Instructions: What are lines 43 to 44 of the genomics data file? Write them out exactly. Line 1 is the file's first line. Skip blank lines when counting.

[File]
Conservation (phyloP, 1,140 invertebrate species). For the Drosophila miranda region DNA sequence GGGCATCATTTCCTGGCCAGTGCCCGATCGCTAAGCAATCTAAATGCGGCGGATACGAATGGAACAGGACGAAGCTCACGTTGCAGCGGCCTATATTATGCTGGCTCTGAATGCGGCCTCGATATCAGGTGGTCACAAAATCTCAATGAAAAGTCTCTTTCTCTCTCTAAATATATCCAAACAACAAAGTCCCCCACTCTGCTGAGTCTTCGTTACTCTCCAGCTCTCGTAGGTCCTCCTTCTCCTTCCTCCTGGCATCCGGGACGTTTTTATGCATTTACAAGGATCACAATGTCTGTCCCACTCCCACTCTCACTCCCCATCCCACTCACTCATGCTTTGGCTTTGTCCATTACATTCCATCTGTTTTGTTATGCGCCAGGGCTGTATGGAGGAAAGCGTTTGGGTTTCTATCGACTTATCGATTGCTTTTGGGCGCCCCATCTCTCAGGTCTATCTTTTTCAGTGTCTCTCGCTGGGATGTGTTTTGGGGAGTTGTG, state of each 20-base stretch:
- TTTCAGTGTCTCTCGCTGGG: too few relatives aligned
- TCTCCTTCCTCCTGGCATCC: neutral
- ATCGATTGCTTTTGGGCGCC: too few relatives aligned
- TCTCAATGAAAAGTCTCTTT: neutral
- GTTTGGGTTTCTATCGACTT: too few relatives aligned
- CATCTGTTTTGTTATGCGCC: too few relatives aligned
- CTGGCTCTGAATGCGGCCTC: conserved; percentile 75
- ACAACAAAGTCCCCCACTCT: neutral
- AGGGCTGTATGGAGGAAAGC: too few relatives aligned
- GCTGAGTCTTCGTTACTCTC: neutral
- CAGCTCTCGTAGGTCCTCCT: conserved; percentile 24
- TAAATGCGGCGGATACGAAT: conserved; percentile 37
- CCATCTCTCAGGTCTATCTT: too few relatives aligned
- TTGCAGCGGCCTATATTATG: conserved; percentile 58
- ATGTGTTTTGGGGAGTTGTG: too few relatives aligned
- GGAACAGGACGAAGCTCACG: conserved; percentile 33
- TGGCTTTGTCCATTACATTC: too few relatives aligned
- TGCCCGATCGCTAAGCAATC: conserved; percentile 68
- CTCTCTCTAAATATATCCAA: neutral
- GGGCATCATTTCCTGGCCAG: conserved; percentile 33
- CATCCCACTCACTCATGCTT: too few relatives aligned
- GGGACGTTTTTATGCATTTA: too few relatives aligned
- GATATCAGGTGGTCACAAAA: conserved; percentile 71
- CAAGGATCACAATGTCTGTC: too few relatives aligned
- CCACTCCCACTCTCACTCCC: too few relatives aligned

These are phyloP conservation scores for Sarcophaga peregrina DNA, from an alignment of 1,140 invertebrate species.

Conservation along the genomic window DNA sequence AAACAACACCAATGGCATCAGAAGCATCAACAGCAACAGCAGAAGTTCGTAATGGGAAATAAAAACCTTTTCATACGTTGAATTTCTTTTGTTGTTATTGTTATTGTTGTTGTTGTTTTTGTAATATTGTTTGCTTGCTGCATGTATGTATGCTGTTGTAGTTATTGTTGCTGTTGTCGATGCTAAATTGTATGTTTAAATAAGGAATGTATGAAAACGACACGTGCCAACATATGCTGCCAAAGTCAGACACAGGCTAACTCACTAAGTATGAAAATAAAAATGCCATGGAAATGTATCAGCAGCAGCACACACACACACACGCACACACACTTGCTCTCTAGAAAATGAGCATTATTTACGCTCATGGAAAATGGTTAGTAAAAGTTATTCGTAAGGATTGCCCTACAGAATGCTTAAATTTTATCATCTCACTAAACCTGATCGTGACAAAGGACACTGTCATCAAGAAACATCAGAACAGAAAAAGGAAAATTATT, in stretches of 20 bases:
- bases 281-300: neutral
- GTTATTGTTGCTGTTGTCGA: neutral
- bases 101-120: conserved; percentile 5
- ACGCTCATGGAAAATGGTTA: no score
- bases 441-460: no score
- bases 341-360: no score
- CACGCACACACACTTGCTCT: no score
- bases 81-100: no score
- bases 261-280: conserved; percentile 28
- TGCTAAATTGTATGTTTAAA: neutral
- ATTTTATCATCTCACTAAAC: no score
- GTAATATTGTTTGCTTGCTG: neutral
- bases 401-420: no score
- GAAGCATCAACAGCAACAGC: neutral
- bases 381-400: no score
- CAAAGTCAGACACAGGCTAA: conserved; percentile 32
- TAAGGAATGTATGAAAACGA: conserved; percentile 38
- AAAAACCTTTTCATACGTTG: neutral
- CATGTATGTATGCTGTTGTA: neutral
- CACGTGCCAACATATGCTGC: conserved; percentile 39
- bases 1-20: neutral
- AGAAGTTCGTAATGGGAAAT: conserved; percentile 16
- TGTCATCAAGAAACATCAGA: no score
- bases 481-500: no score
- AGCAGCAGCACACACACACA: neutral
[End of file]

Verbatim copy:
- bases 381-400: no score
- CAAAGTCAGACACAGGCTAA: conserved; percentile 32